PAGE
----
A cautionary tale. The participants are one J.Masterton and another "friend" who shall remain nameless.

*ring* *ring*
"Friend": Hello?
James: Listen, you know that Presidents of the USA record? I've not heard it, what does it sound like?
"Friend": Oh that, quite good actually I've got a great remix of it.
James: So it's a dance track?
"Friend": Er... yeah.
James: Cheers.

[and that boys and girls is how you creatively wriggle out of a rather daft error rather than just fronting up to the mistake].

Wiping the egg aside, Lump becomes one of a number of records at the lower end of the charts to take advantage of the lack of major new releases to actually climb the chart this week, this one up two places and growing in popularity all the time.


19 NOT SO MANIC NOW (Dubstar)

Despite the growing popularity of this track, Dubstar's biggest hit to date slides a place to possibly kill of any chance of it progressing much further. I suspect this will not matter too much as this is almost certainly not the last we will hear from the group this year and the fact that the song contains the line 'I was making myself the usual cup of tea' has probably made it one of the singles of the year for many people [what, already?].


22 REACH (Judy Cheeks)

Signing to Positiva records in the early 1990s was possibly one of the best moves of Judy Cheeks' long career. After decades as a respected soul voice she finally got around to following all her famous contemporaries into the charts and having hit singles. For the new year she reappears with a re-release of a hit of hers from 1994, Reach having peaked at Number 17 in May of that year and it follows on from her two hits in 1995, Respect and As Long As You Are Good To Me.


23 TELL IT TO MY HEART (Taylor Dayne)

The first curious covers battle of the year explodes into life this week as Q-Club's cover of Tell It To My Heart is joined by the original version. Actually the battle appears to be over even before it has started with Q-Club dropping to Number 39 in the fact of competition from Taylor Dayne. The re-release of her biggest hit (Number 3 in 1988) comes in the face of a Greatest Hits collection, a fact which is causing many people to wonder just what her other hits were. Although that is a little unfair, Taylor Dayne has never really consolidated the success that befell her in the late 1980s, struggling to chart a number of her American smashes. Her last hit came in July 1993 when she took a cover of Barry White's Can't Get Enough Of Your Love to Number 14. The sad thing is that Tell It To My Heart was one of the most perfect pop songs of the 1980s yet for this release has been massacred in the shape of a remix which rips out the very heart of the track. I always preferred Prove Your Love anyway...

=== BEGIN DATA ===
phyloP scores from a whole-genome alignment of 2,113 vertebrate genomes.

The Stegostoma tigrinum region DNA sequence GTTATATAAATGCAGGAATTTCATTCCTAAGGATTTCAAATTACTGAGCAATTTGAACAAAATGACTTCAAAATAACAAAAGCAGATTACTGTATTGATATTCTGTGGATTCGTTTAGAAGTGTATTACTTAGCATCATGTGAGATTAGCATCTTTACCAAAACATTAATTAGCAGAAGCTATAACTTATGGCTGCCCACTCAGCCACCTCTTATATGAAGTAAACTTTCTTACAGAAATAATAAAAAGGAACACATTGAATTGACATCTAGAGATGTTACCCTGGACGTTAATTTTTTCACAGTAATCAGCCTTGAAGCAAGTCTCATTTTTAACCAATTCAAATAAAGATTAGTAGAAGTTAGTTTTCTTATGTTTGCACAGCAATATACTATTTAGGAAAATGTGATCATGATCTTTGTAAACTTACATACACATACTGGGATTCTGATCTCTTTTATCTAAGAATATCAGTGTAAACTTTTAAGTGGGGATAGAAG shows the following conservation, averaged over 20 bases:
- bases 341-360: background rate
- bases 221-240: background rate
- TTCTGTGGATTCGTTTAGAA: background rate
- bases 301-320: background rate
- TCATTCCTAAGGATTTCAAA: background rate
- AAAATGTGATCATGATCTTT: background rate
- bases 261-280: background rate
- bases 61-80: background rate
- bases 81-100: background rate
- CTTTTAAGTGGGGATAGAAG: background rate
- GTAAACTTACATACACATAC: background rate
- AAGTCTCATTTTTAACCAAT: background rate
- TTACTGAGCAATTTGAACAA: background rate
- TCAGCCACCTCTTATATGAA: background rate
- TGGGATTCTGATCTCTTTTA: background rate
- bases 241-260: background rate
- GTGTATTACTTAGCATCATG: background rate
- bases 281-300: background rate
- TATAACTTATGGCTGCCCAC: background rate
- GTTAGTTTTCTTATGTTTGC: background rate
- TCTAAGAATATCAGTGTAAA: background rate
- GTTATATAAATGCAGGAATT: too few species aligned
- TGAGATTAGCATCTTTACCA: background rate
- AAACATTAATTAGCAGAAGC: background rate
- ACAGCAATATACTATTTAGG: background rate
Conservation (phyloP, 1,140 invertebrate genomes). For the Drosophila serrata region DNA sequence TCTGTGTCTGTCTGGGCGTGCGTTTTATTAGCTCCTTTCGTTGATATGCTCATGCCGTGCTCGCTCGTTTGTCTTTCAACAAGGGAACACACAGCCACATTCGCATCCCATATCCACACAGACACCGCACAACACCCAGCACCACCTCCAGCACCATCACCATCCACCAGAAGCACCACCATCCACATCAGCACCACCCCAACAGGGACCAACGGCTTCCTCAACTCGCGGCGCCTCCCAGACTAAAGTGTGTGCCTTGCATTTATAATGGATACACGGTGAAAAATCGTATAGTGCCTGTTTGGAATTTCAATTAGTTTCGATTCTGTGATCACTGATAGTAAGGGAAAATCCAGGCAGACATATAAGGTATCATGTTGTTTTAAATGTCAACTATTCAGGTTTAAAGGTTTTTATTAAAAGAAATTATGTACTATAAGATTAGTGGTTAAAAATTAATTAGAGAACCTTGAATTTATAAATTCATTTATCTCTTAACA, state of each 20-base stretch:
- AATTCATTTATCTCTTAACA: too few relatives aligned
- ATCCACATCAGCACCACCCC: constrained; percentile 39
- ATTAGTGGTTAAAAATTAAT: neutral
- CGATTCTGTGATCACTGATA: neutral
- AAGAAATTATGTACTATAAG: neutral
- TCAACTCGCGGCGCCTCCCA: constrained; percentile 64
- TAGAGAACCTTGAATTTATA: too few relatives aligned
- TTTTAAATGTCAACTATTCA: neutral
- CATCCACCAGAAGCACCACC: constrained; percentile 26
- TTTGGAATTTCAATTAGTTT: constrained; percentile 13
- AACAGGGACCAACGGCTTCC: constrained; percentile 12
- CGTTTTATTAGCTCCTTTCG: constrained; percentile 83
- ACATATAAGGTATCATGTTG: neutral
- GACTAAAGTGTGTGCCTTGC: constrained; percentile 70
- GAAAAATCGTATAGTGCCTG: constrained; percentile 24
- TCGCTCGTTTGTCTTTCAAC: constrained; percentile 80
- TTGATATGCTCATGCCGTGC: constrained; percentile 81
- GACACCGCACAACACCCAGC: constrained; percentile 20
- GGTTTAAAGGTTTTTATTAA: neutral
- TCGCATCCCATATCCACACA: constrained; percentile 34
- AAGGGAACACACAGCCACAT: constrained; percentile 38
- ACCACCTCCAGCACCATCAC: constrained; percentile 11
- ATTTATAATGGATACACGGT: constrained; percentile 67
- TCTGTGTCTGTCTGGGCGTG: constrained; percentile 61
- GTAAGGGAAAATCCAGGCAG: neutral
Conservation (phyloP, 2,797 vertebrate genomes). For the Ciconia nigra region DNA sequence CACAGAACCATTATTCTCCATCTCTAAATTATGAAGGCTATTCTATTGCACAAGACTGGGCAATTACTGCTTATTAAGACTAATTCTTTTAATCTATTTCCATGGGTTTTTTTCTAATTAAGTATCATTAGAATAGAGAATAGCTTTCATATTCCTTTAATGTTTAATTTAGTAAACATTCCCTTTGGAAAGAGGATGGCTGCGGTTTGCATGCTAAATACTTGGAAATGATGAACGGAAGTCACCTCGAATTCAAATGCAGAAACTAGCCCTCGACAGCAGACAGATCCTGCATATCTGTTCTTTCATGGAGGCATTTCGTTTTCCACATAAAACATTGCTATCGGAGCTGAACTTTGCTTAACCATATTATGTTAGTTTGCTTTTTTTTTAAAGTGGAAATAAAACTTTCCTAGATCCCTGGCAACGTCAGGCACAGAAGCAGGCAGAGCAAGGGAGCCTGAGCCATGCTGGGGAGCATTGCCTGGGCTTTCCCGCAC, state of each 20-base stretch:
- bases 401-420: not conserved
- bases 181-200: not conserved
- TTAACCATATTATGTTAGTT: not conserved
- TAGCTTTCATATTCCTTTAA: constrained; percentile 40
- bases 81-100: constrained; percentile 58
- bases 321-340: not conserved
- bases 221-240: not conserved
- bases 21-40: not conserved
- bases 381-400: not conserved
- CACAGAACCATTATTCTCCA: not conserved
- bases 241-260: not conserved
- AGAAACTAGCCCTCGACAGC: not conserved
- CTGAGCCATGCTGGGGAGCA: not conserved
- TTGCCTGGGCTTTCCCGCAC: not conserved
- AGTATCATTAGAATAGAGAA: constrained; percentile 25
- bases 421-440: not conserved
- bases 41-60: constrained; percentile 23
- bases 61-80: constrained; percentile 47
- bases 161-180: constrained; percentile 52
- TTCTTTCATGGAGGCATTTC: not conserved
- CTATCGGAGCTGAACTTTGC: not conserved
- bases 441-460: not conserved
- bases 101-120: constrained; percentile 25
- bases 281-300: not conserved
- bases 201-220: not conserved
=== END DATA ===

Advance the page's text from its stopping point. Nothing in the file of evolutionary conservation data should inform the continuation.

24 LITTLE BRITAIN (Dreadzone)

Another hit to make a small advance is Dreadzone's rather charming dance instrumental which climbs an impressive 7 places this week.


27 HIDE-A-WAY (Nu Soul featuring Kelli Rich)

The only semi-anonymous dance hit to make an impact this week comes from Nu-Soul who get their first Top 40 hit single with this track which, despite the similar title has nothing to do with De'Lacy's hit from the tail end of last year.


33 LIGHTNING CRASHES (Live)

The first hit after a break of a few months for Live, following on from Selling The Drama which reached Number 30 in July 1995.


37 ROLLERBLADE (Nick Heyward)

One of the more welcome new entries of the week is this one, the first hit single in a long long time for Nick Heyward. He first came to prominence in the early 1980s as lead singer of Haircut 100 on hit singles such as Love Plus One and Fantastic Day in 1982. The following year he left the band to start a solo career which began well in the shape of the Top 20 hits Whistle Down The Wind and Take That Situation. Following that run he struggled and in fact has done ever since. Despite a series of 'comebacks', most recently in 1993, Rollerblade becomes his first Top 40 hit since Warning Sign reached Number 25 in November 1984.


40 EYES OF BLUE (Paul Carrack)

In a week when a number of singles make surprising climbs, Paul Carrack makes a climb that is more and more unusual these days and enters the chart from outside the Top 40, Eyes Of Blue having first charted at Number 49 last week. He is another artist that is better known for his work with groups rather than his solo work, having been the lead singer with Ace, Squeeze and most recently Mike and the Mechanics. He has released solo singles before but none have been successful, the biggest being When You Walk In The Room which reached Number 48 in May 1987. Coincidentally it was Mike and the Mechanics' Beggar On A Beach Of Gold which was one of the last singles to climb up the charts and into the Top 40 back in June last year.


Get Social

Buy Me A Coffee

Buy My Books

Like On Facebook